I'm Done Buying Every Bob Dylan Album Over and Over (Probably)

I hate to do this, but two clarifications seem important at the outset: I adore Bob Dylan and, as a lover of physical media, I'm one of the few people (20-somethings especially) still collecting CDs. With that said, I have to say this, too: There's no fucking way I'm plucking down $280 for the recently announced box set of Bob Dylan's collected discography.

The problems of repackaging the same albums over and over and over again aren't unique to Dylan, of course: The Onion famously nailed it with "Man Who Bought the 34th Anniversary Reissue of Fleetwood Mac's Rumours Feeling Like a Real Idiot After Passing Display for 35th Anniversary Edition."

But Dylan (or Columbia Records, to be more exact) is as guilty as anyone.

Read More: Sorry, Bob Dylan's Self Portrait Is Still A Bad Album.

It was only 10 years ago that the "Limited Edition Catalog Box Set" SACD versions were released, touted as the "ultimate listening experience." That one came with 15 of Dylan's best, instead of this all-inclusive one, with a few more SACDs trickling out in the following years. One must feel at least some small level of pity for the completists who sold all their regular plastic jewel-cased Dylan CDs to pick up that collection, only to now be faced with the same problem once again.

Admittedly, all these newly released versions would look awful snazzy on your shelf -- from the looks of it, Columbia spared no expense in making the discs look nice. Part of the problem, though, is that only a portion of those albums are going to be worthwhile.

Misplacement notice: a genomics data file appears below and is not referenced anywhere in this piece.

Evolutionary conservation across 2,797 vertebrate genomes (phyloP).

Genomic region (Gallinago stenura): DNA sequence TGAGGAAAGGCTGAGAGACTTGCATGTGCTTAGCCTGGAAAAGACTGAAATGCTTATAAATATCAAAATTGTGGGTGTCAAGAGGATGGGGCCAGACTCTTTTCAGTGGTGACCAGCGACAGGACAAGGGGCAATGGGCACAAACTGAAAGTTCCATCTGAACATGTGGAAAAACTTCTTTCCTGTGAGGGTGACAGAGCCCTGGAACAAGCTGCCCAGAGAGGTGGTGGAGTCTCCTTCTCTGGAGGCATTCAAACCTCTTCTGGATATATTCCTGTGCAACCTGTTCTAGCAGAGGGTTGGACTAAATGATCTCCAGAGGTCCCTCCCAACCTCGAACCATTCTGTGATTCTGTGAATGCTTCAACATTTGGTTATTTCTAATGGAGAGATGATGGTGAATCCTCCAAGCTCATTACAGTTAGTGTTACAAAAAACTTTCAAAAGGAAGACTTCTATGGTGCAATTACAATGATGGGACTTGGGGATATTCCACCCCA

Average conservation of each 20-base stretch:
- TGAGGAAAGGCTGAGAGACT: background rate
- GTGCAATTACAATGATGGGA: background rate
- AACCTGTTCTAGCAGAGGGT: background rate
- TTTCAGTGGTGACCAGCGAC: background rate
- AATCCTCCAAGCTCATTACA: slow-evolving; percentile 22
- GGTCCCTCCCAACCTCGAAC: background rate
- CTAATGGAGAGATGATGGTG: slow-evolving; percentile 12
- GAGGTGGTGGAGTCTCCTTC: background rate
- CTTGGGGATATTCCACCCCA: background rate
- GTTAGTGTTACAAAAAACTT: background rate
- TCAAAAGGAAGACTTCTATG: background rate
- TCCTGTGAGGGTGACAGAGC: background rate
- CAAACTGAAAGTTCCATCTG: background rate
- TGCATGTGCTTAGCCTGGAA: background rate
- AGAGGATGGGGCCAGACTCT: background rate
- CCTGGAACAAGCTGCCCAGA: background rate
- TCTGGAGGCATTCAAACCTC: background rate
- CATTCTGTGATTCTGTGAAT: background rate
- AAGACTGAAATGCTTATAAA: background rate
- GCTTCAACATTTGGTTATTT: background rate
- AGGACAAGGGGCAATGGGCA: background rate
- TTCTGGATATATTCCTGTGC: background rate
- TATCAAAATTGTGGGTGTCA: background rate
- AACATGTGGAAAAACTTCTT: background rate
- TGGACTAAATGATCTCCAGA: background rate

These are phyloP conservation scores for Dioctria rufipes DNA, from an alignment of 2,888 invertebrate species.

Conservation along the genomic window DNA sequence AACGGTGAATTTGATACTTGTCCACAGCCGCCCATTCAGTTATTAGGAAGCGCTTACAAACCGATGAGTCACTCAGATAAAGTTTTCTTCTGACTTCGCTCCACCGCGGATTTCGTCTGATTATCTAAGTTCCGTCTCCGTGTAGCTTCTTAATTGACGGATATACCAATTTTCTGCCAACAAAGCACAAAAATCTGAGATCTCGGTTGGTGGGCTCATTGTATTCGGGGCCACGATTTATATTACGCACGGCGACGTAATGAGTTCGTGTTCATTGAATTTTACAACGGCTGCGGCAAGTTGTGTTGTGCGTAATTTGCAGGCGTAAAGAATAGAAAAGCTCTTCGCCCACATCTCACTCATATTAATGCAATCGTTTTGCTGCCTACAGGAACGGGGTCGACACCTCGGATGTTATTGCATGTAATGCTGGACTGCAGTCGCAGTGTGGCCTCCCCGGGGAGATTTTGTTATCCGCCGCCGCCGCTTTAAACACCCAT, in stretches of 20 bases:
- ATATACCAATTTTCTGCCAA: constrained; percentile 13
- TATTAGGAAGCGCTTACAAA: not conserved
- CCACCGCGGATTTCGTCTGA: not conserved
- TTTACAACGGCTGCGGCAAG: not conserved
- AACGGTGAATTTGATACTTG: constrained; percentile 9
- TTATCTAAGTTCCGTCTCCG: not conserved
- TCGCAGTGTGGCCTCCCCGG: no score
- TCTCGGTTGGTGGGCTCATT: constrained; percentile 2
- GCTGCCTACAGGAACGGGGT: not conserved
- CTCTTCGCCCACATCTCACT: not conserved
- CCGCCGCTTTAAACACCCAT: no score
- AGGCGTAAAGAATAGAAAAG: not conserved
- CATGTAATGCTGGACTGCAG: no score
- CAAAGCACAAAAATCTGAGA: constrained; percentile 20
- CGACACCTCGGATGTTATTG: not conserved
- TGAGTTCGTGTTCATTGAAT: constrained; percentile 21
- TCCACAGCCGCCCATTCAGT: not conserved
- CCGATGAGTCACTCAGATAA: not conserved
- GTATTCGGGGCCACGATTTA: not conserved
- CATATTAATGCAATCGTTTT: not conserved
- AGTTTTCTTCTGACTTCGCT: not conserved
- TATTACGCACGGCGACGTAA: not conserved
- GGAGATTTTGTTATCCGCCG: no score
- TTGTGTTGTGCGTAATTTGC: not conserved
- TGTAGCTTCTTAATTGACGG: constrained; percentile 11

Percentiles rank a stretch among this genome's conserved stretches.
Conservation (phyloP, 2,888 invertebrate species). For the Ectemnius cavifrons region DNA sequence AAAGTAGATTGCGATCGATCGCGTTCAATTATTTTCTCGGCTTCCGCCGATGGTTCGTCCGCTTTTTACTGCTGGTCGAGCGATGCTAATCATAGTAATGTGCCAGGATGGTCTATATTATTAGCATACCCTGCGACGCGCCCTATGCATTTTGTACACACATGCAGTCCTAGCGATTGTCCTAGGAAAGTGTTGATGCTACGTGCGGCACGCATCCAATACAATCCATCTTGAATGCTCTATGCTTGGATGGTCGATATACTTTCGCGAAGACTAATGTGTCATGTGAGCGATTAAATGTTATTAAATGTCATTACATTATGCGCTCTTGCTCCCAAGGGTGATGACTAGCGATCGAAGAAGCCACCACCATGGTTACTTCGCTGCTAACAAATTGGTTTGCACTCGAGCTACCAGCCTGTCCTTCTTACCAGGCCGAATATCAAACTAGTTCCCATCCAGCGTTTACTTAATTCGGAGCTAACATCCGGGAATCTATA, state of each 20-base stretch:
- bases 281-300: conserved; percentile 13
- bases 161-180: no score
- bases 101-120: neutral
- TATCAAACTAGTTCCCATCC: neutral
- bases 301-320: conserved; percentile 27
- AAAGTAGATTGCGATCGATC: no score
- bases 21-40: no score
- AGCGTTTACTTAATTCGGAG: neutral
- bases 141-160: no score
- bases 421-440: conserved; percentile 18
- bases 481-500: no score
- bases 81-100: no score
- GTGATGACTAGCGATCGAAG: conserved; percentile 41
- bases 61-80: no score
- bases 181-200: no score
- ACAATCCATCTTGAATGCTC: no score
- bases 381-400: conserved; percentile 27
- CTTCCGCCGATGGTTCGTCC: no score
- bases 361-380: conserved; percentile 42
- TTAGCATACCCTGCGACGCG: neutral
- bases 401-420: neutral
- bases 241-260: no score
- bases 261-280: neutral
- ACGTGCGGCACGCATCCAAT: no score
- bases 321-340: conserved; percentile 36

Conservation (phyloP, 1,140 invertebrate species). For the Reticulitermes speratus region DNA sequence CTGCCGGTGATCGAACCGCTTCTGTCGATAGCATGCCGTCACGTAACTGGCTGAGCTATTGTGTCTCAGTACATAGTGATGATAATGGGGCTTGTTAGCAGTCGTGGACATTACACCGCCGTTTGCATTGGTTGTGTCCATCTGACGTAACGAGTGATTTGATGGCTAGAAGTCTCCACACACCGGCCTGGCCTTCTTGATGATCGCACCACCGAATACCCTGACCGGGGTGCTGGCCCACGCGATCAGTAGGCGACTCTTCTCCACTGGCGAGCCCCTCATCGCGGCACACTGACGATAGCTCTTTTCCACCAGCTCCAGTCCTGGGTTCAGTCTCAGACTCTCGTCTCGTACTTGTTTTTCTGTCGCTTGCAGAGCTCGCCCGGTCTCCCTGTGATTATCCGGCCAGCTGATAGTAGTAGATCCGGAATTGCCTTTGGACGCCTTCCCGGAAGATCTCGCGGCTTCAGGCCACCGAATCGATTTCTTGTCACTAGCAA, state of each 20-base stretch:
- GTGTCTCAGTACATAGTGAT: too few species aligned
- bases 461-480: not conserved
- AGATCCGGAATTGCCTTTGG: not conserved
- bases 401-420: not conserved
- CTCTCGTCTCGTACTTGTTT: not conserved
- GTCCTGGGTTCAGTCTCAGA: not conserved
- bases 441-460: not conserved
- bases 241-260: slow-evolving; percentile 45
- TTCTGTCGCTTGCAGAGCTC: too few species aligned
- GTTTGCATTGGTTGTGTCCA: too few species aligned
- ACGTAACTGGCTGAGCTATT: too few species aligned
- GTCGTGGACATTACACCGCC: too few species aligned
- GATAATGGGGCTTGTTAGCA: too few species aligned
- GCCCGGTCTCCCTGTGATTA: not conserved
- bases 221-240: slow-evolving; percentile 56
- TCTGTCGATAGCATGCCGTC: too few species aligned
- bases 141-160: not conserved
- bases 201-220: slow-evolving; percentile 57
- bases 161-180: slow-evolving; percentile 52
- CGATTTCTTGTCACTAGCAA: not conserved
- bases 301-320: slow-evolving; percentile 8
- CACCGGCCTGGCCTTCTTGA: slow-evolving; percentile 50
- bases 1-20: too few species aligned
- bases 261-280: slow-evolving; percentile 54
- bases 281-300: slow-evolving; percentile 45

Unlike, say, The Beatles, who re-released (on CD anyway) their discography in 2009, there are huge chunks of Dylan's oeuvre that are barely worth your time. Yes, it's going to be great to have that pristine copy of Blood on the Tracks, but does anyone really give a shit if they have a super-sweet version of Knocked Out Loaded?  

I'm Done Buying Every Bob Dylan Album Over and Over (Probably)

In short, I'm not really sure who this is being marketed to. If they're aiming for the aging-boomers-with-disposable-income market, I'm not convinced that they're actually going to relish the packaging, or revisit these records that they know by heart anyway. If it's younger folks, they likely already have this shit on iTunes anyway or would just buy the goofy harmonica-shaped USB release that is coming out at the same time.

It's possible, I suppose, that there's a youngster out there somewhere who is just now getting into Dylan (oh, to be there again!) for whom this box set might make an excellent gift. But Dylan's discography is too staggering to ingest all at once; if you're going through that getting-into-Dylan-phase, you're probably better served to absorb these albums one at a time. To try otherwise is to do a disservice to both Dylan and yourself.

Which leaves only one option: Columbia's banking on the completists buying this one -- those poor souls who're going to be suckered with the "Side Tracks" compilation, a wealth of previously released non-album singles, tracks from Biograph and other compilations, songs from films, and more. I admit, it tempts me too.

But I'm not falling for it this time. I'll save up instead for the now-out-of-print Screamin' and Hollerin' the Blues: The Worlds of Charley Patton and assume that Dylan himself would support the decision.

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